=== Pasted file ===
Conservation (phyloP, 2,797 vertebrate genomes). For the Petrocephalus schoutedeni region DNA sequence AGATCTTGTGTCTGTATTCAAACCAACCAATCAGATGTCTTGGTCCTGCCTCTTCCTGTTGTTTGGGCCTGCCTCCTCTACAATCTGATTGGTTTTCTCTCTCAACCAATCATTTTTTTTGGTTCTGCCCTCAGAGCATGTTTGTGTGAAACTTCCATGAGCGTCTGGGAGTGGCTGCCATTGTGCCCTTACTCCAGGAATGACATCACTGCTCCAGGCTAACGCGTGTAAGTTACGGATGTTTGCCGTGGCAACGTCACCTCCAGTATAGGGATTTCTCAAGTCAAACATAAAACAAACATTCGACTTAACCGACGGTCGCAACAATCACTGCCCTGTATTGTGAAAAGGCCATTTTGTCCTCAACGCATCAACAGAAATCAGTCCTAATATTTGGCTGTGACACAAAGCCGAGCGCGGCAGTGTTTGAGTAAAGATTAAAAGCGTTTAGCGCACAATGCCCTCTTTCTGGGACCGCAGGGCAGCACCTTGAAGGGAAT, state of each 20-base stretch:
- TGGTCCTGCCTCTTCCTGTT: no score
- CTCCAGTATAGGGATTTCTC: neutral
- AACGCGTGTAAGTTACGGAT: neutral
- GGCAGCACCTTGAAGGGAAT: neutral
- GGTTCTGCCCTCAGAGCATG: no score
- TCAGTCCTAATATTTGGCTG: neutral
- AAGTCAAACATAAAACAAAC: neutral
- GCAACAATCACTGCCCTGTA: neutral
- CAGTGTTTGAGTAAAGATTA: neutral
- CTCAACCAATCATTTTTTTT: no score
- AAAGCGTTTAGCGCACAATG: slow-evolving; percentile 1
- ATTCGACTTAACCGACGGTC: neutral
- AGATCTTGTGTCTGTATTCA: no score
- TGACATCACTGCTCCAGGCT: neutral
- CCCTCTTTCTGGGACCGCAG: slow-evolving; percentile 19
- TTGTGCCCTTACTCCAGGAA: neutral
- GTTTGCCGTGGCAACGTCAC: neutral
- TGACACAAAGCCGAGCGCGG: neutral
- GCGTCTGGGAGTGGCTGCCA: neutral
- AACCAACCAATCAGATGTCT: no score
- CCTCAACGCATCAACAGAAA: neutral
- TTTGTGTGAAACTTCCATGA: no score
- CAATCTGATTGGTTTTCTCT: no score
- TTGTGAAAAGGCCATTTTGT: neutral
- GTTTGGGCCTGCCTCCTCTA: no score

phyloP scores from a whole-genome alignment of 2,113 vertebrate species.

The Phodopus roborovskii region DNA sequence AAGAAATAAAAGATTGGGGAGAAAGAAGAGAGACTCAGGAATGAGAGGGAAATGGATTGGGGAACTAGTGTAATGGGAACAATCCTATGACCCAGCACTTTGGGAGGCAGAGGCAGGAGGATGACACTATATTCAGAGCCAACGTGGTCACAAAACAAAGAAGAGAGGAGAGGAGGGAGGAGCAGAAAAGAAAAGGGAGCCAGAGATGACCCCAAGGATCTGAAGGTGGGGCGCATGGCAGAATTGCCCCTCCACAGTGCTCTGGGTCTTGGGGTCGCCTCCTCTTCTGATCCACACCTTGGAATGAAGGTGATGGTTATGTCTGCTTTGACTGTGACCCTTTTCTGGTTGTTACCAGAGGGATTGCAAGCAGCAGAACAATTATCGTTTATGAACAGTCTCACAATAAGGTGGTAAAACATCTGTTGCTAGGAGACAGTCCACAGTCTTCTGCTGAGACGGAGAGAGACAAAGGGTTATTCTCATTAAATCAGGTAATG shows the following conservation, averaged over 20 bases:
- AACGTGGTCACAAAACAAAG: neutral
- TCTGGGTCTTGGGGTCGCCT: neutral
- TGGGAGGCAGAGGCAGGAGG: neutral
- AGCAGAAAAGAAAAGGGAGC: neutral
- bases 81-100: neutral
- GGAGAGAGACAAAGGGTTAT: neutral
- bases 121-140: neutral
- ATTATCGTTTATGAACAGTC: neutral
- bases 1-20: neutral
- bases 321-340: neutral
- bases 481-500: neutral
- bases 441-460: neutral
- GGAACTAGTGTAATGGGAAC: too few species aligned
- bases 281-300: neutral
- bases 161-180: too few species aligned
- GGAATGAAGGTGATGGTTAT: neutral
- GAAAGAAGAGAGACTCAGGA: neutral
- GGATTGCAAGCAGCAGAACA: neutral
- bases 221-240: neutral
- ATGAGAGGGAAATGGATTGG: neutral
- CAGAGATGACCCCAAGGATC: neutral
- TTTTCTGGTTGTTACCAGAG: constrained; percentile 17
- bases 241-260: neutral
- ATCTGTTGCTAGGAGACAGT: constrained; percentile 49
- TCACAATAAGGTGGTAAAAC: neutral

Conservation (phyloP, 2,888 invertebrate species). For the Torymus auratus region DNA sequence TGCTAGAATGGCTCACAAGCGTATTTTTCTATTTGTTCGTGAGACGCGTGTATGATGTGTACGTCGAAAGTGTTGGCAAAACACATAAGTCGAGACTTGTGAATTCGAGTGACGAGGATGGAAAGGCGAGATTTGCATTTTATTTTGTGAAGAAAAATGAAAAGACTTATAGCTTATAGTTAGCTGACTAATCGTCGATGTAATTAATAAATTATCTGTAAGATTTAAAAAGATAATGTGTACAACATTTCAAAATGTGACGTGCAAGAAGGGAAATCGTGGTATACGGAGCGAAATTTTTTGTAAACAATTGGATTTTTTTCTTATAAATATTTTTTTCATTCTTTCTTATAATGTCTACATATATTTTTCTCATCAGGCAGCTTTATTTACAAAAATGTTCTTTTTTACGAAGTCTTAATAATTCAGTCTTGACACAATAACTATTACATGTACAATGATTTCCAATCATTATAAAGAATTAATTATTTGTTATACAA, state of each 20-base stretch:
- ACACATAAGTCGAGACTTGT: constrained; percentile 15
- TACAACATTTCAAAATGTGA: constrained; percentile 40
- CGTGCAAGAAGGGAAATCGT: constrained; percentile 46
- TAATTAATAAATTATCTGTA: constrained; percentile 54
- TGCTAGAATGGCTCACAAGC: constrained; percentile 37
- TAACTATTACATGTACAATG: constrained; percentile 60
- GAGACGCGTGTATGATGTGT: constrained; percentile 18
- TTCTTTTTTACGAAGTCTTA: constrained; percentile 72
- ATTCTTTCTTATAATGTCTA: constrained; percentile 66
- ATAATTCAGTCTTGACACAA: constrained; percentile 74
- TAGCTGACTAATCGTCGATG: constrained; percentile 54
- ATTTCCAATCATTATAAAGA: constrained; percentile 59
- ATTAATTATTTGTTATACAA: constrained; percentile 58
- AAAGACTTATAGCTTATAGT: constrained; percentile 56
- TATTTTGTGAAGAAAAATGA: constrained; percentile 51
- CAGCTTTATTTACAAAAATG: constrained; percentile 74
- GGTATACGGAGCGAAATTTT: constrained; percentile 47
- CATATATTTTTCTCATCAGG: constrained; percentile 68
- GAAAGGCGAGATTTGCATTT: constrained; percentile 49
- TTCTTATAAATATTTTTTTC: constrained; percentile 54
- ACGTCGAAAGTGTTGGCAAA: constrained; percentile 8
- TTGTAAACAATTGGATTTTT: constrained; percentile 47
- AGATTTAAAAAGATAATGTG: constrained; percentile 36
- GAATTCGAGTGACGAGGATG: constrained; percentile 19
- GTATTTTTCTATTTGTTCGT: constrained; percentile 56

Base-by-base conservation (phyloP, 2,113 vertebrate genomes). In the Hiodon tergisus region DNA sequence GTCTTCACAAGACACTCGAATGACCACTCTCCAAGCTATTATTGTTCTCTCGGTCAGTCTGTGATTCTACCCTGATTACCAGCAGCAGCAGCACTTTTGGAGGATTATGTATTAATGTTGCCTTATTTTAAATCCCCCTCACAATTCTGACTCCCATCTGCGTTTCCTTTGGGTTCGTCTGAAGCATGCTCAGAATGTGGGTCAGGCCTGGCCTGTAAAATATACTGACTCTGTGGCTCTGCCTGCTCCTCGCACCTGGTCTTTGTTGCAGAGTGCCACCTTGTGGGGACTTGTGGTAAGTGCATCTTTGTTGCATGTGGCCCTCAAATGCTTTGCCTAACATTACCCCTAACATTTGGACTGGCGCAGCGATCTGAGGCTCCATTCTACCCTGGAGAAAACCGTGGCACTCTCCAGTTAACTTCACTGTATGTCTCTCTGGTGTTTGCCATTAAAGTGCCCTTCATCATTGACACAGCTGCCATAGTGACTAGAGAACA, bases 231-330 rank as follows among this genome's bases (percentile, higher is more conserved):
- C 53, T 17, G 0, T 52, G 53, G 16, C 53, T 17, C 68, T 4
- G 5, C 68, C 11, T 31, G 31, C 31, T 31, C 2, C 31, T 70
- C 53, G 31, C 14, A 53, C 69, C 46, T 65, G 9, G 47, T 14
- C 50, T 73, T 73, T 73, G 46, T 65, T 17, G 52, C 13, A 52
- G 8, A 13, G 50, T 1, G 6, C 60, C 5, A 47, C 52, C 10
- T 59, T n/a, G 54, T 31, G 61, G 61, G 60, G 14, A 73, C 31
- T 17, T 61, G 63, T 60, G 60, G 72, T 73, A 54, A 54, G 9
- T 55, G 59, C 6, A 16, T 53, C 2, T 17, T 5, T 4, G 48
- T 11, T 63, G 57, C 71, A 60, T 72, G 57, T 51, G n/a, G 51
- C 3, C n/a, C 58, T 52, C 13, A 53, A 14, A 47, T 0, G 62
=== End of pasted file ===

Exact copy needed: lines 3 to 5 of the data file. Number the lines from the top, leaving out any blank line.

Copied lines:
- CTCCAGTATAGGGATTTCTC: neutral
- AACGCGTGTAAGTTACGGAT: neutral
- GGCAGCACCTTGAAGGGAAT: neutral